Generosity Without Expectations – Greg Albrecht
During the Thanksgiving season several years ago, the leader of a youth group from a prosperous suburb persuaded everyone to help serve meals in an inner-city soup kitchen. Before this volunteer service project, most of these young people had only seen homeless, impoverished locals through their car windows as they and their family drove through a poor part of town.
The teenagers served a predictable Thanksgiving menu of beans, mashed potatoes, yams and turkey to a long line of homeless people.
As they filed past these young people, filling empty plates with generous servings, few of the homeless people made any eye contact with the teens who were serving them a free meal, and fewer still mumbled a “thank you.”
Then, after all the homeless people enjoyed a delicious meal, the youth group washed all the pots and pans and dishes.
It was a long and hard day for the teenagers. Before their bus picked them up to take them home, the youth leader sat them down and asked them about their impressions of their day of service.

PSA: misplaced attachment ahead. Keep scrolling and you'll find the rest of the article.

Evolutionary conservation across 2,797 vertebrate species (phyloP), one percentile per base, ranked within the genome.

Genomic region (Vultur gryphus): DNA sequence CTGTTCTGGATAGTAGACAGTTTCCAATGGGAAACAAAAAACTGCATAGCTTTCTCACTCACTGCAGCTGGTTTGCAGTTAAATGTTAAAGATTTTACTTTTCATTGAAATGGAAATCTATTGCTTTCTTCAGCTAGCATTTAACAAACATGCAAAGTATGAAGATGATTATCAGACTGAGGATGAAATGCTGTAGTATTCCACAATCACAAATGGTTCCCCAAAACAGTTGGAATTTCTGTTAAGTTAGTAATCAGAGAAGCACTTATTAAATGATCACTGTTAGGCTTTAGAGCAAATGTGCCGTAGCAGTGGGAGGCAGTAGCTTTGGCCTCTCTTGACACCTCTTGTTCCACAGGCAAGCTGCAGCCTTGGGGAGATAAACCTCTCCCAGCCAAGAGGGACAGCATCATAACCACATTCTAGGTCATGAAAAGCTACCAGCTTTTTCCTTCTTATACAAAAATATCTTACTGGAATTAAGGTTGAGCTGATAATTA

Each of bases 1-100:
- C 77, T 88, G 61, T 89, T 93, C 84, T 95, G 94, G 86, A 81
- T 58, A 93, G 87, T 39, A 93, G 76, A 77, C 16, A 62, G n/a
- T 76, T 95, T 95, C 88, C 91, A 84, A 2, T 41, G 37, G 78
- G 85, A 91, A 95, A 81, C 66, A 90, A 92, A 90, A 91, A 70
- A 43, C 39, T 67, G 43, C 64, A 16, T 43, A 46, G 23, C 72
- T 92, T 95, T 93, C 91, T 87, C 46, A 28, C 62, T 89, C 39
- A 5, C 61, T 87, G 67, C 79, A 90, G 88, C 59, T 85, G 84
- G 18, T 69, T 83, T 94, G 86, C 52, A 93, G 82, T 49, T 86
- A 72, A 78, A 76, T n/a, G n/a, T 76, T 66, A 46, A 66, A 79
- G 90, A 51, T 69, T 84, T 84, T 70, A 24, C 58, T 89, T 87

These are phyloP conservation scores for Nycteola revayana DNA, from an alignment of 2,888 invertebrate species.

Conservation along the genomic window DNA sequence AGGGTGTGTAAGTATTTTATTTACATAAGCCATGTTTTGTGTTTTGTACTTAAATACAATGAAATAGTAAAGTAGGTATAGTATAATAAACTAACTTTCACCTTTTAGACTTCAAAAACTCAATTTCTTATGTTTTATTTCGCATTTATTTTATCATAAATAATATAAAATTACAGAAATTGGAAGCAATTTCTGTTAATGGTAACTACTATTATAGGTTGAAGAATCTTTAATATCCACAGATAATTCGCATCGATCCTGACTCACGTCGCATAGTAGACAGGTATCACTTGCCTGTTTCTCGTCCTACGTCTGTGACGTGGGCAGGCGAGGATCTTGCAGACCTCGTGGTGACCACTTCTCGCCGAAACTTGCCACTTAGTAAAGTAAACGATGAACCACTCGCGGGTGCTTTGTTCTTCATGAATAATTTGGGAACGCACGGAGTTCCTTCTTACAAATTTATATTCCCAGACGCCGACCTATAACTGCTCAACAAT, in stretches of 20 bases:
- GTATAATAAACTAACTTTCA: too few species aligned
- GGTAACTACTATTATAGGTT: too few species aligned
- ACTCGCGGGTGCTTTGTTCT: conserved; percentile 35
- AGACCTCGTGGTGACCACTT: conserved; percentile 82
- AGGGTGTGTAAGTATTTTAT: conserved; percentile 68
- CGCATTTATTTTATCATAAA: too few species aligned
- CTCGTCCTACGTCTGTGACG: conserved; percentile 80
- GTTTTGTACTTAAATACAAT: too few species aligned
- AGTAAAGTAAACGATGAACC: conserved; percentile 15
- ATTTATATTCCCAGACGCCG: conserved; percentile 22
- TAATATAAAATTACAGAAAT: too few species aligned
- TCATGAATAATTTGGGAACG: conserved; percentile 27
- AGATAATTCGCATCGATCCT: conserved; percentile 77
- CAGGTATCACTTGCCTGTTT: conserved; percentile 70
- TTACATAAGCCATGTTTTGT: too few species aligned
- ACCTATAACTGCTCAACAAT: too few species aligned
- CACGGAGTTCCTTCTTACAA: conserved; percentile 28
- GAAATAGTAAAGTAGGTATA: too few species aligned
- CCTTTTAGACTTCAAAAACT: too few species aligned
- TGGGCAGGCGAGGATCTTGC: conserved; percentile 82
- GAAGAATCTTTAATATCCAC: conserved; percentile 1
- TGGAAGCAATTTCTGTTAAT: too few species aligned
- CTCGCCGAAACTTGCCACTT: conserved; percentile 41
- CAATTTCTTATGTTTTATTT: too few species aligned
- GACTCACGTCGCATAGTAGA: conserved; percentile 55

They were exhausted after working all day, and no one said anything, until finally one girl spoke up and said, “I guess I really didn’t like being here—it made me uncomfortable. And then, after all our work, I guess I would have liked the people we served to be a little more grateful.”
She was truthful—the people she served were poorly dressed. Some had not bathed for a long time and smelled. Some of them may have been slightly deranged. A few seemed as if they may have been high on a chemical substance.
The young lady was right—she and all her friends worked hard all day and they received little, if any, appreciation for their work.
“I guess I would have liked the people we served to be a little more grateful.”
Helping Others, Expecting Their Gratitude
Have you ever felt that way? Have you ever extended yourself “above and beyond”—expecting to be thanked in return, only to receive little or no recognition for what you have done? That’s really one of the oft- recurring stories of life, isn’t it?